And some economists feel that is just fine.

And the mother's moral of the story: "At least we got some Keflex out of the deal."

Imagine the outrage if her child didn't need antibiotics.

Sad that it's now almost part of the job description. (via This Makes Me Sick)

Check out the anger on the NY Times blog. Is it defensive medicine or money? The answer is yes. (via The Health Care Blog)

The war may be over

And the drug companies have won. A piece well worth reading by Medpundit:

I've grown used to patients requesting drugs their friends have recommended. I've grown used to patients insisting that certain drugs are the best in their class, based on nothing more than television commercials. I've grown used to the cozy relationship between drug companies and medical celebrities. But, when my favorite cardiologist, a man I've known ...

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Seems like the doctor did everything within standard of care:

The Blair County civil court jury found Dr. Debra S. Pike of Roaring Spring negligent in treating 39-year-old Cynthia Storm of Hollidaysburg, who went to Pike in January 2002 after discovering a lump in her breast.

The doctor conducted mammogram and ultrasound tests, which did not detect a tumor. Storm continued to say she felt the lump during doctor ...

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A third of married individuals said they would choose someone other than their spouse as their proxy.

Apparently, he was reciting his evening prayers.

Hey, it's working for the drug companies:

In one sense, the ads have been successful. The Kaiser Family Foundation found that every dollar drug companies spend on ads brings more than four dollars in additional sales. But for most others, the result has been soaring medical insurance costs, toxic side effects, and new tensions between doctors and patients, who increasingly badger doctors for the drugs they've seen on TV.

I would tend to agree with his assessment:

At one end, there's the growing field of concierge care. People pay from $1,000 to $10,000 a year just for access to a doctor. The doctor has a lesser workload, and the patient in theory gets more personal attention.

At the other end is emergency rooms, public health clinics and practices that handle high volumes of people with little personal attention.

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Beware the "car curse"

A physician commits suicide after being involved in three car accidents in two days. He believed he was cursed.

Physicians are becoming alarmed:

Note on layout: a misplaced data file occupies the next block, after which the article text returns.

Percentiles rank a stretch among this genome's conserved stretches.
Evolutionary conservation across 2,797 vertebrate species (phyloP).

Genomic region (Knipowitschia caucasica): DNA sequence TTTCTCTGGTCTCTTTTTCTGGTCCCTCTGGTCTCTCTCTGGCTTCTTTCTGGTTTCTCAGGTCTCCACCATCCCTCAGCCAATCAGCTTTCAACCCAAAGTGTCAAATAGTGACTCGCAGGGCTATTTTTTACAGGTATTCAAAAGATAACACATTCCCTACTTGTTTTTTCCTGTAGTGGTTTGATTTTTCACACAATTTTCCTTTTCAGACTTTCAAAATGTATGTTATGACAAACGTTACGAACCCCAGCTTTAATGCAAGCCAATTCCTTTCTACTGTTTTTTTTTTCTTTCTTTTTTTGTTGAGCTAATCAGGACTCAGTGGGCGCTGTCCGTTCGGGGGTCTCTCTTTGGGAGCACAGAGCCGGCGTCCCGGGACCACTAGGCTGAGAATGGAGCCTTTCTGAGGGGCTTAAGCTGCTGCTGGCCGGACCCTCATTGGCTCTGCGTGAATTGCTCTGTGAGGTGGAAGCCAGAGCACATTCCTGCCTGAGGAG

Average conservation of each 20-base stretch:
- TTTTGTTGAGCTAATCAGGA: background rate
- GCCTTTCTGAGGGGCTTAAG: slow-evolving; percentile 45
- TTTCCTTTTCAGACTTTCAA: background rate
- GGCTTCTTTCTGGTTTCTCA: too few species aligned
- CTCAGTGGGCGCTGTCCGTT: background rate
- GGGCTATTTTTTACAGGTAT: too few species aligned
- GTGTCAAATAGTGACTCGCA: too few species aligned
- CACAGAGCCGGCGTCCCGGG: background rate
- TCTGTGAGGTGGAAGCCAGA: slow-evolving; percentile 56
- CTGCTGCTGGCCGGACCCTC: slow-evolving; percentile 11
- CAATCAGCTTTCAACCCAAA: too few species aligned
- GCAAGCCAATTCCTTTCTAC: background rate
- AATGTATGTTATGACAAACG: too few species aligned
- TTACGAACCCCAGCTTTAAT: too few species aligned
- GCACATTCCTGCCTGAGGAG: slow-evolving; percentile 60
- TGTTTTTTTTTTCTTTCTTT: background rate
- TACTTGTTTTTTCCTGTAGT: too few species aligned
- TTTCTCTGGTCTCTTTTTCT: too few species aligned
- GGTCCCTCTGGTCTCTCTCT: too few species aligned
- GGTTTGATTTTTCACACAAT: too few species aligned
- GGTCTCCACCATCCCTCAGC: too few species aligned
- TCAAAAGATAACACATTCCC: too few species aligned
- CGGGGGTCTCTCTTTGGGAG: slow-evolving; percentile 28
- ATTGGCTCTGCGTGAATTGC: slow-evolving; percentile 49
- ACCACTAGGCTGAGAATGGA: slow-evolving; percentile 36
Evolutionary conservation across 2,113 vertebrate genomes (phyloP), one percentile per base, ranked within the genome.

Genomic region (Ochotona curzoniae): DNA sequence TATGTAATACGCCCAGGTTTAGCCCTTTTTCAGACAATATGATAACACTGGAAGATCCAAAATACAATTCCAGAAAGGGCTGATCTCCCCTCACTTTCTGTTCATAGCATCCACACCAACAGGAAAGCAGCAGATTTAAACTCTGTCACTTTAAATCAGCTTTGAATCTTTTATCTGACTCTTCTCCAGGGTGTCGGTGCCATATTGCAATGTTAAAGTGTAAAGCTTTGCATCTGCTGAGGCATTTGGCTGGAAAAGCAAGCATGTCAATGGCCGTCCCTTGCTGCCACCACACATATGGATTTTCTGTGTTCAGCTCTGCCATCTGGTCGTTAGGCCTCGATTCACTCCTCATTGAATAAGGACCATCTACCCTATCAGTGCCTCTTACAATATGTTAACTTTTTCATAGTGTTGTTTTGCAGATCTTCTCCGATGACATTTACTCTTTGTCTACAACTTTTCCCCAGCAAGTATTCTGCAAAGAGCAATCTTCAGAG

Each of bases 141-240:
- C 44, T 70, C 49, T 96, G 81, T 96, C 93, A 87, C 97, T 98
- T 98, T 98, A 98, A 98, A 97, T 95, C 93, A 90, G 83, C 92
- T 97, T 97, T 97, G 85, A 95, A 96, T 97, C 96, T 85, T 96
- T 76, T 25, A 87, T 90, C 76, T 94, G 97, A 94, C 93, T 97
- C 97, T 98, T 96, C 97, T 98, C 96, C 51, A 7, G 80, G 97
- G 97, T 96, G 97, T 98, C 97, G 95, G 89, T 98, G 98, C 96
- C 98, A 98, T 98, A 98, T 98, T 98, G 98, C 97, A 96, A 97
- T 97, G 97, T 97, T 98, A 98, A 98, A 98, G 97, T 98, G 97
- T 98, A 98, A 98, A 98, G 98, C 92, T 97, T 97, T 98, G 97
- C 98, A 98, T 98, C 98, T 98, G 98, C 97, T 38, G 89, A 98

Dr. Frank Madda of the DuPage County Medical Society said chain clinics "will certainly drive many family-practice physicians, pediatricians and internists out of business. This will result in a decrease in the availability of physicians for all patients."
I don't think that physicians will go out of business because of this, but it does highlight an important consumer priority. Simply stated, patients want access ...

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This is what you get when you reimburse for quantity. Remember, more healthcare isn't always better.

An uncommon case of jimson weed poisoning.

This patient was in the ICU for pneumonia. It took about a year to fully recover.

There is concern about unnecessary exposure to radiation. As stated previously, these tests are useless.

Typically only 10 units is given, along with glucose. Predictably, this did not end well for the patient.

Dr. Hebert takes exception:

Ms. Freeman's death was a very famous event. You know her, even if you do not think you know her. Pictures of her body, slumped in a wheelchair and draped with a blanket, made the lead news story on every continent a year ago. She will remain one of the enduring images of Hurricane Katrina in the minds of everyone in the city, and for ...

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Chris Rangel wonders why he's ordering a CT scan on this 95-year old:

Physicians are trained to do react to symptoms with tests and treatments and to proceed in this direction until a cure is achieved, the problem resolves, comfort is attained, or a terminal/incurable condition is found. But this 95 year old had dementia, diabetes, hypertension, and unexplained anemia. I was in a gray zone here. Was being 95 ...

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May 2005 - One of many posts lamenting what the death of primary care means:

No one wants to wait two weeks to see a doctor. In fact, no one wants to wait an hour in my waiting room. People are much more concerned about getting things done on demand, and they have difficulty finding a primary care doctor who will see them promptly.

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